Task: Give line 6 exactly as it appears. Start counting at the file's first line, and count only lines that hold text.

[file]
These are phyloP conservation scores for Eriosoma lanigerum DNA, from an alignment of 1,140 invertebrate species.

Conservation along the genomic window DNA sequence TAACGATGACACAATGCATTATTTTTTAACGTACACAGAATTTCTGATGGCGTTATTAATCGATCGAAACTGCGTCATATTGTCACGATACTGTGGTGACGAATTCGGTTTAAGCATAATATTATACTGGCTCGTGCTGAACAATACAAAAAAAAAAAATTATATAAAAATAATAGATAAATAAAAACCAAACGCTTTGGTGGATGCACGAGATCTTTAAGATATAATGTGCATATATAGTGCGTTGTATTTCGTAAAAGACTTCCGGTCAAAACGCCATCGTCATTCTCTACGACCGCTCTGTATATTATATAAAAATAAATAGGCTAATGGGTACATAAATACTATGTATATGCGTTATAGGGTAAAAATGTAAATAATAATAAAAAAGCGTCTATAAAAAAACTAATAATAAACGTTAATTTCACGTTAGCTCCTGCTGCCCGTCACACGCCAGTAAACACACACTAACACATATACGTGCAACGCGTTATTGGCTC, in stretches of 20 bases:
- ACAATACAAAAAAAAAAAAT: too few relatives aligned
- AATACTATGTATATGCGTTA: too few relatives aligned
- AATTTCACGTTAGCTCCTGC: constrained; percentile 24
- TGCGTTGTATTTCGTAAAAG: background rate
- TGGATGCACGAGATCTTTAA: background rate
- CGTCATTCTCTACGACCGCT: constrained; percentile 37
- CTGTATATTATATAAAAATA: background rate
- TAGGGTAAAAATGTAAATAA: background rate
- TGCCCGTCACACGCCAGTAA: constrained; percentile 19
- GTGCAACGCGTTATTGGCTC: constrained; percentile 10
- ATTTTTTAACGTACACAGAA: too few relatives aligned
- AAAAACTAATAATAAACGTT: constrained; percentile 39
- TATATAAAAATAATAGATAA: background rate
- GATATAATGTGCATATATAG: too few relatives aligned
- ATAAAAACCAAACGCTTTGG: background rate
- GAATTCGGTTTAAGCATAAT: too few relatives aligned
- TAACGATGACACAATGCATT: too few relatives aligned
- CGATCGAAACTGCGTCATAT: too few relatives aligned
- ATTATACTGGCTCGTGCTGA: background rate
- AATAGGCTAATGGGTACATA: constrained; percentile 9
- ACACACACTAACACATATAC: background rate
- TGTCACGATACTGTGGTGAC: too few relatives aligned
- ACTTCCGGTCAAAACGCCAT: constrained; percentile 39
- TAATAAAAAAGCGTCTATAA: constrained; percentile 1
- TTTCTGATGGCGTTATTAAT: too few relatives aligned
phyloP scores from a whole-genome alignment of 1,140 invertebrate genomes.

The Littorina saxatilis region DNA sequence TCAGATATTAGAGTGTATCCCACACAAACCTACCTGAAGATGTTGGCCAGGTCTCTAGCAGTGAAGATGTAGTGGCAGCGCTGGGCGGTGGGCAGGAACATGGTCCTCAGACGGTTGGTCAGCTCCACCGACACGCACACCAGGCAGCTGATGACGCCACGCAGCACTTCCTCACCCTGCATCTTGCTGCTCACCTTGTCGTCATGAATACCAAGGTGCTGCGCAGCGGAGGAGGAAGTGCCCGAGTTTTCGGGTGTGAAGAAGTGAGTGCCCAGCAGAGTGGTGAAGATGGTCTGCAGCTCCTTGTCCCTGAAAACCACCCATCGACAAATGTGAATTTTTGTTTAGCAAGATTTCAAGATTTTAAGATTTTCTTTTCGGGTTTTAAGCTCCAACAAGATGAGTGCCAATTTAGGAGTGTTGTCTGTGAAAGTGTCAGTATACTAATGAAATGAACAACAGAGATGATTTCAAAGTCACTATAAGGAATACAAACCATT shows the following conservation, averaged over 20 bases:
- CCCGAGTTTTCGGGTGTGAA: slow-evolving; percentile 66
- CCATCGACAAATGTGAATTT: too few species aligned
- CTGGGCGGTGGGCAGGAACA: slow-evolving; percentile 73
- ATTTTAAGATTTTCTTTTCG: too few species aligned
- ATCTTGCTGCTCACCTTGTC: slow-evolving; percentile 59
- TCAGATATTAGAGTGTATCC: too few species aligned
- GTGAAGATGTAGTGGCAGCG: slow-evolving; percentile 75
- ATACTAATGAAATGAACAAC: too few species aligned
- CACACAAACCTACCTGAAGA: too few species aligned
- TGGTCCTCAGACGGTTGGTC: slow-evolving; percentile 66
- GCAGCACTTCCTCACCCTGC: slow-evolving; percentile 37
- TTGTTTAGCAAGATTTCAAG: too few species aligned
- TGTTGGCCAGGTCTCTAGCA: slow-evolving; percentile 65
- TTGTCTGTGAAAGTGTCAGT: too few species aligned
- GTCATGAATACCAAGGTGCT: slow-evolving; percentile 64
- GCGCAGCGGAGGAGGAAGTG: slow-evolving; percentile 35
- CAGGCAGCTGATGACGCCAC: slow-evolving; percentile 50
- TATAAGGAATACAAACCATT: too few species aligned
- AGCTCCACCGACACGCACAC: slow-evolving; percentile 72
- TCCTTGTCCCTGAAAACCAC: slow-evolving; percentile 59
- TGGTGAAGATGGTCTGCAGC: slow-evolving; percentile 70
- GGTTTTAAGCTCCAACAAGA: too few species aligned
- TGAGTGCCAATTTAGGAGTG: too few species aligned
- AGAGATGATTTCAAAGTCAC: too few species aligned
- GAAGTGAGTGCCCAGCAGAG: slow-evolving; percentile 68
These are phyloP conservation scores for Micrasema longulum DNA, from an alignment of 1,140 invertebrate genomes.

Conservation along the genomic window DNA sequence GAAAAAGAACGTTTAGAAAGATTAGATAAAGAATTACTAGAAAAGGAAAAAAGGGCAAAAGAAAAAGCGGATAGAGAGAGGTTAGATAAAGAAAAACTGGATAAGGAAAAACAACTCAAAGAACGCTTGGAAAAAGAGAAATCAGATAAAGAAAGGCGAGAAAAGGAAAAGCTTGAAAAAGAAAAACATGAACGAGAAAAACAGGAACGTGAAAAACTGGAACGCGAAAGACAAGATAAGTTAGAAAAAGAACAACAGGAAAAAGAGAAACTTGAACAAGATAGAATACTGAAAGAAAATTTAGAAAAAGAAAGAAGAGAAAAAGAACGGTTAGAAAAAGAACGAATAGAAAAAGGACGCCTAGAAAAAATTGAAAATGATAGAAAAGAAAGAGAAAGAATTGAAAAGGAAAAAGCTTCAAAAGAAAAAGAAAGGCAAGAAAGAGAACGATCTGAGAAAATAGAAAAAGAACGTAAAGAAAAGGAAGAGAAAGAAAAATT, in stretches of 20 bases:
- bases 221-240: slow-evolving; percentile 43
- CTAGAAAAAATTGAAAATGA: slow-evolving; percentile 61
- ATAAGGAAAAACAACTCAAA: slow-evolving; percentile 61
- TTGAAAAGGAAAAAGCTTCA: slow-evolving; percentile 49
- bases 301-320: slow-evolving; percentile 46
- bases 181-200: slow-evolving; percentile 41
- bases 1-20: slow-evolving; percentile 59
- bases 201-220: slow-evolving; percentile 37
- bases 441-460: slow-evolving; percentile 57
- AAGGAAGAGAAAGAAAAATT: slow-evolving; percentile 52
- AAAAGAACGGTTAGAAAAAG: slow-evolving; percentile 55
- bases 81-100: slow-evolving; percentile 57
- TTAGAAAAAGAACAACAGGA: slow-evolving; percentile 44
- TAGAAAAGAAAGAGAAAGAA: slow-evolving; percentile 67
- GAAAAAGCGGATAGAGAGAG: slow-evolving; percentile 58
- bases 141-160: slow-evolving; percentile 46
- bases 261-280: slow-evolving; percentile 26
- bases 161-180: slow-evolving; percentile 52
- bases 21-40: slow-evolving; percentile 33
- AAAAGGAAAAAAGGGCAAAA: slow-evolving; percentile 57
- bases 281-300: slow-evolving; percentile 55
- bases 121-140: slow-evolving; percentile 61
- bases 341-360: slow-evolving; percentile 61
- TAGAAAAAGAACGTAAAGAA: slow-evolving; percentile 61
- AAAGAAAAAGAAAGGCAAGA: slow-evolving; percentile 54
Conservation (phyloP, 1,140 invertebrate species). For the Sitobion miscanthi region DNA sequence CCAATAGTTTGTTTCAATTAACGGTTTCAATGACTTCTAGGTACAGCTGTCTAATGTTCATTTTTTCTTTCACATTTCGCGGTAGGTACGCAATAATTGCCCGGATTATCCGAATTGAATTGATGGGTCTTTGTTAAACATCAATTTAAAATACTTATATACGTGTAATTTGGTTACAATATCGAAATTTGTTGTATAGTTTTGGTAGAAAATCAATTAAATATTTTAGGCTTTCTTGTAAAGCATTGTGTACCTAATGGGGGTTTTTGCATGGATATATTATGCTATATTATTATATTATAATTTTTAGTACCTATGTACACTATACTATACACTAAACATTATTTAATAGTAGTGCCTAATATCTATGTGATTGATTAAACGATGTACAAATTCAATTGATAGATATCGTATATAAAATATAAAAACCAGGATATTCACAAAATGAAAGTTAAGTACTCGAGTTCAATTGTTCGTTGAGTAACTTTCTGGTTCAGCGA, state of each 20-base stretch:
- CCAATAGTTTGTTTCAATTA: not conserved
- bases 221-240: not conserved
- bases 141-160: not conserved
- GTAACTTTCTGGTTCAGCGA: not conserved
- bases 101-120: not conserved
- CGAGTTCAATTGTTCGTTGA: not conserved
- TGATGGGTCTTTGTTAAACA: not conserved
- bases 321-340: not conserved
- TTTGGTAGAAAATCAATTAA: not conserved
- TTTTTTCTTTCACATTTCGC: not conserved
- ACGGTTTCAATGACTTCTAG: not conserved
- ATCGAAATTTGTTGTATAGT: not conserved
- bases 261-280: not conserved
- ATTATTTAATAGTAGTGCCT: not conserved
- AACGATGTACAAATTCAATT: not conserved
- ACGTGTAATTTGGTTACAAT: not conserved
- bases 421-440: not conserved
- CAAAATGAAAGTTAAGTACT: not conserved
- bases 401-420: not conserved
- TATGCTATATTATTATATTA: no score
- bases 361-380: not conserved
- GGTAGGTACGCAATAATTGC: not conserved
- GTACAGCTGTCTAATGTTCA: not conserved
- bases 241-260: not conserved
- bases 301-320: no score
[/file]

- TGCGTTGTATTTCGTAAAAG: background rate